# Weird Issue with the Chain Rule

1. Apr 17, 2008

### Kreizhn

1. The problem statement, all variables and given/known data

I'm working on a quick problem regarding a presentation that I'm giving, but I've come across an issue that I can't seem to resolve. Namely

$$\displaystyle \left. \frac{d}{dt} \right|_{t=0} f(\phi^p (t+t_0) ) = \left( \phi^p \right) ^\prime (t_0) f$$

Does anybody see how this is true?

3. The attempt at a solution

$$\displaystyle \left. \frac{d}{dt} \right|_{t=0} f(\phi^p (t+t_0) ) = f^\prime(\phi^p(t_0)) \left(\phi^p \right)^\prime (t_0)$$

All we know about f is that it is a smooth function and $t_0$ was arbitrarily chosen, so I'm not seeing where we make the jump. (Note: $\phi^p(t)$ is a dynamical system flow on a smooth manifold, but I don't see how that should help)

2. Apr 17, 2008

### Dick

Is f some form of exponential, so f'(x)=f(x)?

3. Apr 17, 2008

### Kreizhn

All we know is that f is a smooth function on the manifold.

4. Apr 17, 2008

### quasar987

That first equation looks incomplete to me. There is no argument to f.

5. Apr 17, 2008

### Kreizhn

f is defined as a function on the manifold so the argument is generally omitted; otherwise, we would need to introduce an atlas on the manifold and define a local coordinate system using a coordinate chart. I don't think it's really necessary to the argument. Furthermore, $(\phi^p)^\prime$ is a locally defined vector field, and $\phi^p$ being a flow would imply that vector field is smooth. Thus it acts as an operator on f, in which case the argument for f is again not necessary.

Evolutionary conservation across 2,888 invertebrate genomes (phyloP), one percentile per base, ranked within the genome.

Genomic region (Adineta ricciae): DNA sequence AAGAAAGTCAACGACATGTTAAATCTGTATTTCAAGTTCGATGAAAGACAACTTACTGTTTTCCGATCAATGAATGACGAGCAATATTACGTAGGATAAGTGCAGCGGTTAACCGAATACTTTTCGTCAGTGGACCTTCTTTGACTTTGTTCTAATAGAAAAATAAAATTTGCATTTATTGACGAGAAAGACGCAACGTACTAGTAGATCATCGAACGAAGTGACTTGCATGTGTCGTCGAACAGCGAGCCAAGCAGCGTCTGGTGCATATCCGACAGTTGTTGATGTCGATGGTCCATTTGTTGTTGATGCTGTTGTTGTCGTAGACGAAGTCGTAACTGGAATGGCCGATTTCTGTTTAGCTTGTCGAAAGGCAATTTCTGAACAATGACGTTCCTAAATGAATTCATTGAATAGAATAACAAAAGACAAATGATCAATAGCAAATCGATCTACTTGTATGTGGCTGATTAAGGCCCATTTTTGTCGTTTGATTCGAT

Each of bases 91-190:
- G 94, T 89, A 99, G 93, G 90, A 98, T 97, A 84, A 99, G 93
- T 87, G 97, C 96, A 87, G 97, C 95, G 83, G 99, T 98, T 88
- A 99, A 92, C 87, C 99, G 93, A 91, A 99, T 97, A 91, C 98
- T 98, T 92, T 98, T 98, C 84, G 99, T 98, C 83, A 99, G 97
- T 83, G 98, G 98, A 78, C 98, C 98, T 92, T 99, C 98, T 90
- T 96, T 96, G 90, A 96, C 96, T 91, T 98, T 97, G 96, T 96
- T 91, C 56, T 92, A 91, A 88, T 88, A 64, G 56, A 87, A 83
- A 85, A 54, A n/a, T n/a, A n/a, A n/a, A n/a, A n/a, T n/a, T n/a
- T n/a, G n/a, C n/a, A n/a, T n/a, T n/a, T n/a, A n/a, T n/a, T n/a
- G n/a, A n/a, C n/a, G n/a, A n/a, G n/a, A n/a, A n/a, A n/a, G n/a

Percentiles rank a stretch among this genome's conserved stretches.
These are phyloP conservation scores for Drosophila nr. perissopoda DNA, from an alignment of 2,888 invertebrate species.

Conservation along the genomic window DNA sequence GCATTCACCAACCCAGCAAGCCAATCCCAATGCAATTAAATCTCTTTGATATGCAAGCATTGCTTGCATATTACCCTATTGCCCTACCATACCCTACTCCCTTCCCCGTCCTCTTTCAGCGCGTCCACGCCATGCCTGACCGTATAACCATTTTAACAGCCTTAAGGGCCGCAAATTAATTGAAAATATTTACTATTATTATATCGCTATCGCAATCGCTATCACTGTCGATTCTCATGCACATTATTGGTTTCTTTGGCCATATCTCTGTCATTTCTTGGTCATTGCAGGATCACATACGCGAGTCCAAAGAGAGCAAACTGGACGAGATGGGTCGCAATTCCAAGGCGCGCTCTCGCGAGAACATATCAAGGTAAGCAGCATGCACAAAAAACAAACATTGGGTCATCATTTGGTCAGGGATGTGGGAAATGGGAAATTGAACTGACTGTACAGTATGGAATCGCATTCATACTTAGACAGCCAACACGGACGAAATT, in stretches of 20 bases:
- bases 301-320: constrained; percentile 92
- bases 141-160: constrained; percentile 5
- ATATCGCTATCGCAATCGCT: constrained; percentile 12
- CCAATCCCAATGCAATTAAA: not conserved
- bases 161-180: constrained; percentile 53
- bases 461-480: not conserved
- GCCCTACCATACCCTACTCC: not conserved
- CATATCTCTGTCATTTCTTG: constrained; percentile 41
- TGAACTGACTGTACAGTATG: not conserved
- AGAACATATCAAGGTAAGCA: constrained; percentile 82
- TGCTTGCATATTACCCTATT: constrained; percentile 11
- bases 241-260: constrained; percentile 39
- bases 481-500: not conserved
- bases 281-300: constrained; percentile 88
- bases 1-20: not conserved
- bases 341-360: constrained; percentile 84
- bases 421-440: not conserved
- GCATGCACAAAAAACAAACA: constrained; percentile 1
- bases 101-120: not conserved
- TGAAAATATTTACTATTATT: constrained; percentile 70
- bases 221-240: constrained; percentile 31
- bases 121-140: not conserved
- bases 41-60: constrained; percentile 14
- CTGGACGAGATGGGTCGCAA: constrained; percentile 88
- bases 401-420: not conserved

6. Apr 18, 2008

### Kreizhn

I think the answer was staring me in the face the whole time.

I probably should have defined flows, it would've made this a bit more obvious.

The flow maps the Cartesian product of a monoid and a manifold to a manifold. But $\frac{d}{dt}$ is a derivative that holds only with respect to the monoid. The way that that is written isn't implying that $\phi^$ is in the argument of f, it's implying that this is indeed the product of two smooth functions, one of which is completely independent of t!

I think that must be the answer, but I really blame horrible and ambiguous notation...